Close to 2000 people will die from drug overdoses in Canada this year. Thousands may suffer severe damage from non-fatal overdoses.

Back in 1994, Vince Cain, British Columbia's Chief Coroner, rang the bell when he wrote one of the strongest reports ever on the need to overhaul current drug policies. His Report of the Task Force into Illicit Drug Overdose Deaths in British Columbia called for the reallocation of government funds from the criminal justice system to the health system. It also called for decriminalization and, if necessary, legalization of illegal drugs to construct a public health approach to address the overdose crisis that was devastating communities. 

Exasperated at the situation at the time, Cain called for a radical rethink.

Cain suggested "those directly affected ought to be dealt with through a medical model, not a criminal model, even to the point of providing heroin to reduce the demand from the street trafficker, replacing it through the clinic, not unlike the current situation with methadone." He also suggested that legalization of all drugs be considered. Page VI – Report of the Task Force into Illicit and Narcotic Overdose Deaths in British Columbia – Office of the Chief of Coroner. Read the full report here.

That was 22 years ago. Cain was suggesting a model to replace toxic street drugs with pharmaceutical products – a radical and brilliant idea. Put the illegal marketeers out of business. What happened?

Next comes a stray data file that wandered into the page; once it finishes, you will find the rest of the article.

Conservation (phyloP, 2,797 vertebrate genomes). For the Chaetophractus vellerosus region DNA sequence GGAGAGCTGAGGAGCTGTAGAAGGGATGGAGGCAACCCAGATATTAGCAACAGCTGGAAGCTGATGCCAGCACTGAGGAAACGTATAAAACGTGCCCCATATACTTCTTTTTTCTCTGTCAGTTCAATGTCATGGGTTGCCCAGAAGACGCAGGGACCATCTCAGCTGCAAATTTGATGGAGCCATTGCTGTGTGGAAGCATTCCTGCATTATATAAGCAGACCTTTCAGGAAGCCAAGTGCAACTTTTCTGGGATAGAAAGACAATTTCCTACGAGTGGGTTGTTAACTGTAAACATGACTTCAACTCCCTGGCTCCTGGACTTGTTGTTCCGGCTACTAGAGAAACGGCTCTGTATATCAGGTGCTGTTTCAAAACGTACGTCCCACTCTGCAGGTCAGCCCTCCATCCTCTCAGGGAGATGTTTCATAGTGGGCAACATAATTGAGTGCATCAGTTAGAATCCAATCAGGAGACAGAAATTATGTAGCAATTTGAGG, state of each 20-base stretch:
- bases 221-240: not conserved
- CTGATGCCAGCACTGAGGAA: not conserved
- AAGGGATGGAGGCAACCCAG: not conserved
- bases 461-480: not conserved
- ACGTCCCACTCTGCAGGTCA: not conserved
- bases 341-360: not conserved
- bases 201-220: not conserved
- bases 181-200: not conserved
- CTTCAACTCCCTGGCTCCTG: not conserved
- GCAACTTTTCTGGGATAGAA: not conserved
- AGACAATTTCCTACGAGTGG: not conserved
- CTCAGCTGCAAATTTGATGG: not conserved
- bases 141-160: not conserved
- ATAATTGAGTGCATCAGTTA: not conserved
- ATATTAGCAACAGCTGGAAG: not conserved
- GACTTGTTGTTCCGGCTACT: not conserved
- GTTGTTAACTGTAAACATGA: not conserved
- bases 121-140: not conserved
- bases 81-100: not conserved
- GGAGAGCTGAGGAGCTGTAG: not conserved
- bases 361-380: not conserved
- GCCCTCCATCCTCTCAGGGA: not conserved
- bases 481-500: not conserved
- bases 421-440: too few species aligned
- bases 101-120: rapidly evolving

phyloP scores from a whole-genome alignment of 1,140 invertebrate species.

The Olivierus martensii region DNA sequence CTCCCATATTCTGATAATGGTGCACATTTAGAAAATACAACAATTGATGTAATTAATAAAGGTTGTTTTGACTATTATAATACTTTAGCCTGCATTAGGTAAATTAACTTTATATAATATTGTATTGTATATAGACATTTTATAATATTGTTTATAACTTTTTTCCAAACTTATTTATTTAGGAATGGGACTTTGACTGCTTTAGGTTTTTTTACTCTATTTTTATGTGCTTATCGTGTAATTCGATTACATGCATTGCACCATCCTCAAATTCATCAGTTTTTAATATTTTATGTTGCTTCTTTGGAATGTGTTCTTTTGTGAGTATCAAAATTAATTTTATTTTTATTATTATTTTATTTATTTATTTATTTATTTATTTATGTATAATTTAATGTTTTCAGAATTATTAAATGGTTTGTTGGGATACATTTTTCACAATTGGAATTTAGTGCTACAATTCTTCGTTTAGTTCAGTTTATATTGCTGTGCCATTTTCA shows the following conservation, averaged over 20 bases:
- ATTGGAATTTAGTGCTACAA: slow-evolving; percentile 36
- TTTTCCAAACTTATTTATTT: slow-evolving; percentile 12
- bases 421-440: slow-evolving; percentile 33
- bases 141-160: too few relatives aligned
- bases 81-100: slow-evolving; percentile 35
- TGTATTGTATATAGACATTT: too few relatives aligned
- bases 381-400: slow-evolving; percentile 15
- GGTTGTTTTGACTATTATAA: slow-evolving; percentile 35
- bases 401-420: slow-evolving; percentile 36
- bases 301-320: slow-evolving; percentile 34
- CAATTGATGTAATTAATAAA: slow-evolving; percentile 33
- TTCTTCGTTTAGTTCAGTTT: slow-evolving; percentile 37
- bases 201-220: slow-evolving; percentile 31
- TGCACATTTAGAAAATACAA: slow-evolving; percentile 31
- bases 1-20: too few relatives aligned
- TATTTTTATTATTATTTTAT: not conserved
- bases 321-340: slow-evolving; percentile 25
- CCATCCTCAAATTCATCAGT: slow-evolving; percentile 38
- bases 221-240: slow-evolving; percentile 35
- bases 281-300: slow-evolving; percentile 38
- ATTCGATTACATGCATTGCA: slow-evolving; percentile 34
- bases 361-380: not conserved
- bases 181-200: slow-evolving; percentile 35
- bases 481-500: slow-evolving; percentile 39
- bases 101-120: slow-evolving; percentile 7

Cain's report was shelved and a more robust response to the overdose crisis only began to emerge a decade later – too late for the thousands who had died of powerful heroin often combined with other substances. No commission was struck. Decriminalization and legalization were not explored. The status quo prevailed.

Some progress has been made but the newfound support for harm reduction and innovations in treatment have been overwhelmed by a robust and highly toxic illegal drug market that is still the primary cause of the extremely high opioid related deaths across the country. Canada is experiencing a public policy disaster; one that threatens to kill hundreds more in the coming months.

Fentanyl is a product of the war on drugs and the policy framework that underlies Canada's approach to drug control – prohibition – the same policy that Chief Coroner Cain suggested rethinking 22 years ago. Prohibition favours the manufacturing and importation of highly concentrated substances that are difficult to detect. We have seen this before. During alcohol prohibition, concentrated alcohol led to the disappearance of wine and beer, less toxic substances. Fentanyl, one of the most toxic products in today's prohibition drug market, is taking over less potent opioids. And it's here to stay.

The vast majority of the deaths we are seeing today are accidental poisonings. If thousands of people were dying in Canada of accidental poisoning from an over the counter drug, wouldn't that be a national emergency? Thousands of people! Hell, if ten people died of contaminated Tylenol it would make headlines across North America.

The past several months have been a jarring reality check. More than ever before, we need to dig out Chief Coroner Cain's recommendations to decriminalize and consider regulating all drugs. Eliminate the lethal and unregulated market.

The evidence is in. Prohibition kills. To maintain a deadly policy that leaves the production and distribution of drugs in the hands of unregulated dealers and criminal organizations is to participate in and be responsible for the thousands of deaths that occur around the world as a result of the drug war.